She hoped anxiously that all the pipes wouldn't freeze. It would be too bad if everything went wrong just as they started. She glanced at her watch. Past teatime. Would Giles have got back yet? Would he be wondering where she was?
'I had to go to the village again for something I had forgotten,' she would say. And he would laugh and say, 'More tins?'
Tins were a joke between them. They were always on the lookout for tins of food. The larder was really quite nicely stocked now in case of emergencies.
And, Molly thought with a grimace as she looked up at the sky, it looked as though emergencies were going to present themselves very soon.
The house was empty. Giles was not back yet. Molly went first into the kitchen, then upstairs, going round the newly prepared bedrooms. Mrs Boyle in the south room with the mahogany and the fourposter. Major Metcalf in the blue room with the oak. Mr Wren in the east room with the bay window. All the rooms looked very nice—and what a blessing that Aunt Katherine had had such a splendid stock of linen. Molly patted a counterpane into place and went downstairs again. It was nearly dark. The house felt suddenly very quiet and empty. It was a lonely house, two miles from a village, two miles, as Molly put it, from anywhere.
She had often been alone in the house before—but she had never before been so conscious of being alone in it.
The snow beat in a soft flurry against the windowpanes. It made a whispery, uneasy sound. Supposing Giles couldn't get back—supposing the snow was so thick that the car couldn't get through? Supposing she had to stay alone here—stay alone for days, perhaps.
She looked round the kitchen—a big, comfortable kitchen that seemed to call for a big, comfortable cook presiding at the kitchen table, her jaws moving rhythmically as she ate rock cakes and drank black tea—she should be flanked by a tall, elderly parlormaid on one side and a round, rosy housemaid on the other, with a kitchen-maid at the other end of the table observing her betters with frightened eyes. And instead there was just herself, Molly Davis, playing a role that did not yet seem a very natural role to play. Her whole life, at the moment, seemed unreal—Giles seemed unreal. She was playing a part—just playing a part.
A shadow passed the window, and she jumped—a strange man was coming through the snow. She heard the rattle of the side door. The stranger stood there in the open doorway, shaking off snow, a strange man, walking into the empty house.
And then, suddenly, illusion fled.
'Oh Giles,' she cried, 'I'm so glad you've come!'
'Hullo, sweetheart! What filthy weather! Lord, I'm frozen.'
He stamped his feet and blew through his hands.
Automatically Molly picked up the coat that he had thrown in a Giles-like manner onto the oak chest. She put it on a hanger, taking out of the stuffed pockets a muffler, a newspaper, a ball of string, and the morning's correspondence which he had shoved in pell mell. Moving into the kitchen, she laid down the articles on the dresser and put the kettle on the gas.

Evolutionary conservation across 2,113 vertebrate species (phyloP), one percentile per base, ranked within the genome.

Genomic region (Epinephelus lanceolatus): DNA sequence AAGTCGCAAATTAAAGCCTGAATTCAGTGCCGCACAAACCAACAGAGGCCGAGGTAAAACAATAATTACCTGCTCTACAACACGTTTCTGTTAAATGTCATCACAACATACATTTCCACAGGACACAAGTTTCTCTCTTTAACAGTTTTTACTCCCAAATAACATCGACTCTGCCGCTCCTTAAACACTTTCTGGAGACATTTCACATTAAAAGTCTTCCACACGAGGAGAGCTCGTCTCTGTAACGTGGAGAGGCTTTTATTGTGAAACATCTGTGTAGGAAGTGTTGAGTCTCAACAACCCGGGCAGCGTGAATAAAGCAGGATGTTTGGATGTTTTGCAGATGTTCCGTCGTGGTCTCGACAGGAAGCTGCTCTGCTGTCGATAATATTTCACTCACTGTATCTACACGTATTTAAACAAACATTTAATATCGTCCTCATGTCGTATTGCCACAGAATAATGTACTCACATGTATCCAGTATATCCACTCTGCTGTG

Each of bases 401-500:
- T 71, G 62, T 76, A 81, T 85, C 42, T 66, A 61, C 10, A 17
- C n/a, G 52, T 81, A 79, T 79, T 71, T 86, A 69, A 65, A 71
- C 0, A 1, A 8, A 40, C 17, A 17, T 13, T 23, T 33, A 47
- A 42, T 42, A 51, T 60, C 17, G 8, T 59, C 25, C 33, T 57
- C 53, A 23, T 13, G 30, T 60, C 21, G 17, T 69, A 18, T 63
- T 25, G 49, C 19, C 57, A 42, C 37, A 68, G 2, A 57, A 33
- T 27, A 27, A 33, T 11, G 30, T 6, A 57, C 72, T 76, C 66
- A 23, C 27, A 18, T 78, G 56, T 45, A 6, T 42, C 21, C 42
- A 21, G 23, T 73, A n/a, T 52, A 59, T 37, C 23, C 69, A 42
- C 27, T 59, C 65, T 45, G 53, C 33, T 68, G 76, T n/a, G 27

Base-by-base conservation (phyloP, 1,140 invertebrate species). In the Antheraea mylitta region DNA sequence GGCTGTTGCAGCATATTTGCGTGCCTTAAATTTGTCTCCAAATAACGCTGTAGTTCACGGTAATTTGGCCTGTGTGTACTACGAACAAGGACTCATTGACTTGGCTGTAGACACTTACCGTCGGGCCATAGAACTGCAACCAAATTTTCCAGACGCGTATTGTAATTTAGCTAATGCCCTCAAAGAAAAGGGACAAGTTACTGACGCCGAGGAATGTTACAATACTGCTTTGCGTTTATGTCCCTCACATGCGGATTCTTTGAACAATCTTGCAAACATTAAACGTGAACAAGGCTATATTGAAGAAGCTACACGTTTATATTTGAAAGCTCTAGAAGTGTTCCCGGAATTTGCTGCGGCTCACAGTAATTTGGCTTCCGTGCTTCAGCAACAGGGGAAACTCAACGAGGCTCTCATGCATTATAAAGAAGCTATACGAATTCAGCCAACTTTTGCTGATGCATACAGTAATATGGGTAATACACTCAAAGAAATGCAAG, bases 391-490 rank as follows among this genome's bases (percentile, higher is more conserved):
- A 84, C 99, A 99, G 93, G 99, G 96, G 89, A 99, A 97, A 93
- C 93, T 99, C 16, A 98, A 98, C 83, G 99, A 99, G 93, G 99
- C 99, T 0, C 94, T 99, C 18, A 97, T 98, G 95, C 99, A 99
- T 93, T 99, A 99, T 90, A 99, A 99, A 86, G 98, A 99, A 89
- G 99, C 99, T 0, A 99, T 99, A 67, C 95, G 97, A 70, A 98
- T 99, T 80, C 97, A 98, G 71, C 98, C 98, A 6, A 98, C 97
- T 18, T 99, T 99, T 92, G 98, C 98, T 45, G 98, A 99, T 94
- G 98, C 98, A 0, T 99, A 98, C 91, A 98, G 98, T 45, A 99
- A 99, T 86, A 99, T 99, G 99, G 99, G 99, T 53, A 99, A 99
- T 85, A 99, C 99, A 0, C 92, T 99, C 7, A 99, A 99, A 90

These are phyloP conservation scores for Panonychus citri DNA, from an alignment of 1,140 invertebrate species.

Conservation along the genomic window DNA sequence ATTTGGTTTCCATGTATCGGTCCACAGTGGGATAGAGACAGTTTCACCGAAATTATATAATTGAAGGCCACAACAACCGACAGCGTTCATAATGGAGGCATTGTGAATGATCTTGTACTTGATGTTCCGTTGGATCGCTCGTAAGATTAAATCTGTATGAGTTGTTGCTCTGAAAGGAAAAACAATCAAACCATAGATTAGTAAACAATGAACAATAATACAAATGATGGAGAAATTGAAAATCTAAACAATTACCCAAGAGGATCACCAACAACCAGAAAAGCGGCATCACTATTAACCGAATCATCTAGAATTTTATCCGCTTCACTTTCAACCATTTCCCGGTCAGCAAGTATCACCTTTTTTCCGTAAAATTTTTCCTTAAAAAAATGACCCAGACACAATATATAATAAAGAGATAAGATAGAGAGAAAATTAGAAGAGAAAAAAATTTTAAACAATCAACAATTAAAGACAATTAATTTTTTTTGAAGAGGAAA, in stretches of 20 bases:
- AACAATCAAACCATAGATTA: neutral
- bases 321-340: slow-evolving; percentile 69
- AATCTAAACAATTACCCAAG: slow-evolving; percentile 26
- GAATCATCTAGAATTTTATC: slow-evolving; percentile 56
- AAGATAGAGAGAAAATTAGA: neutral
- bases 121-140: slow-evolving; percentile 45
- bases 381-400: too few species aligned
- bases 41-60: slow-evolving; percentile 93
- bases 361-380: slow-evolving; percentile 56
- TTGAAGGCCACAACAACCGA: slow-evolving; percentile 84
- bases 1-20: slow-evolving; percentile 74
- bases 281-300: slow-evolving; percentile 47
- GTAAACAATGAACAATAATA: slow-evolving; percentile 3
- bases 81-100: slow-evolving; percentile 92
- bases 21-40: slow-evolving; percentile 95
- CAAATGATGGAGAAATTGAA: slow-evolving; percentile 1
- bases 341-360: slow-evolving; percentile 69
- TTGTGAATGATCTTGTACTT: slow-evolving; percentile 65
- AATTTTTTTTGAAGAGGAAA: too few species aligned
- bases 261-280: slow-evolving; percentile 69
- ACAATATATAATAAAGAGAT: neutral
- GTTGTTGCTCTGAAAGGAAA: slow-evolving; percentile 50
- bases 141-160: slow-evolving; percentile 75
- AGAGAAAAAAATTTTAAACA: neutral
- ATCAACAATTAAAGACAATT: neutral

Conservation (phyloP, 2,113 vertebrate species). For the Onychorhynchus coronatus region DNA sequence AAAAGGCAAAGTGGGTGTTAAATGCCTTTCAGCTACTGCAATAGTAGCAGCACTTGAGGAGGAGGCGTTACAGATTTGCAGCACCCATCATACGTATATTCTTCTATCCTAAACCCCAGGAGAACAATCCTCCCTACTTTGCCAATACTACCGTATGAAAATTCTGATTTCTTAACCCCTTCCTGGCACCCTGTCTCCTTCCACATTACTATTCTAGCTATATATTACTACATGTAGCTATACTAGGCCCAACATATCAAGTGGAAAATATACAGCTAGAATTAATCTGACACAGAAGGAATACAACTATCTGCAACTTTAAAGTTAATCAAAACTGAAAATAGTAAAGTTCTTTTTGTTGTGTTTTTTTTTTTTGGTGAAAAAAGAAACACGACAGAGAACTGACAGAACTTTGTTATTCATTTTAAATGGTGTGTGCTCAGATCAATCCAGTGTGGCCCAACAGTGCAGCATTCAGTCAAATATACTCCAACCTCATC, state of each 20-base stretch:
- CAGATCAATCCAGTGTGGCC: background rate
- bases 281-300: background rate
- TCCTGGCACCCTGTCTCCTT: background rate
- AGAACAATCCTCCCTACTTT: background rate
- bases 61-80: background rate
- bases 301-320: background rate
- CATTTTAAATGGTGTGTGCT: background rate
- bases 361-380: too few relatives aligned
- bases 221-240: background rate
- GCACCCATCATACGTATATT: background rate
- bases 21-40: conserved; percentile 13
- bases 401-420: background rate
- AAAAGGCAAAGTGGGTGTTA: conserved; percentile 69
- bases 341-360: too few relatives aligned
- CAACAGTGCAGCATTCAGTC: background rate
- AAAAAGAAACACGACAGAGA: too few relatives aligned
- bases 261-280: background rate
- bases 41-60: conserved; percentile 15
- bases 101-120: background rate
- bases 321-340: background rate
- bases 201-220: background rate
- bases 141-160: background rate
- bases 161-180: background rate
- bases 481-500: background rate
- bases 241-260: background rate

'Did you get the netting?' she asked. 'What ages you've been.'
'It wasn't the right kind. Wouldn't have been any good for us. I went on to another dump, but that wasn't any good, either. What have you been doing with yourself? Nobody turned up yet, I suppose?'
'Mrs Boyle isn't coming till tomorrow, anyway.'
'Major Metcalf and Mr Wren ought to be here today.'
'Major Metcalf sent a card to say he wouldn't be here till tomorrow.'
'Then that leaves us and Mr Wren for dinner. What do you think he's like? Correct sort of retired civil servant is my idea.'
'No, I think he's an artist.'
'In that case,' said Giles, 'we'd better get a week's rent in advance.'
'Oh, no, Giles, they bring luggage. If they don't pay we hang on to their luggage.'
'And suppose their luggage is stones wrapped up in newspaper? The truth is, Molly, we don't in the least know what we're up against in this business. I hope they don't spot what beginners we are.'
'Mrs Boyle is sure to,' said Molly. 'She's that kind of woman.'
'How do you know? You haven't seen her?'
Molly turned away. She spread a newspaper on the table, fetched some cheese, and set to work to grate it.
'What's this?' inquired her husband.
'It's going to be Welsh rarebit,' Molly informed him. 'Bread crumbs and mashed potatoes and just a teeny weeny bit of cheese to justify its name.'
'Aren't you a clever cook?' said her admiring husband.
'I wonder. I can do one thing at a time. It's assembling them that needs so much practice. Breakfast is the worst.'
'Because it all happens at once—eggs and bacon and hot milk and coffee and toast. The milk boils over, or the toast burns, or the bacon frizzles, or the eggs go hard. You have to be as active as a scalded cat watching everything at once.'
'I shall have to creep down unobserved tomorrow morning and watch this scalded-cat impersonation.'
'The kettle's boiling,' said Molly. 'Shall we take the tray into the library and hear the wireless? It's almost time for the news.'
'As we seem to be going to spend almost the whole of our time in the kitchen, we ought to have a wireless there, too.'
'Yes. How nice kitchens are. I love this kitchen. I think it's far and away the nicest room in the house. I like the dresser and the plates, and I simply love the lavish feeling that an absolutely enormous kitchen range gives you—though, of course, I'm thankful I haven't got to cook on it.'
'I suppose a whole year's fuel ration would go in one day.'
'Almost certainly, I should say. But think of the great joints that were roasted in it—sirloins of beef and saddles of mutton. Colossal copper preserving pans full of homemade strawberry jam with pounds and pounds of sugar going into it. What a lovely, comfortable age the Victorian age was. Look at the furniture upstairs, large and solid and rather ornate—but, oh!—the heavenly comfort of it, with lots of room for the clothes one used to have, and every drawer sliding in and out so easily. Do you remember that smart modern flat we were lent? Everything built in and sliding—only nothing slid—it always stuck. And the doors pushed shut—only they never stayed shut, or if they did shut they wouldn't open.'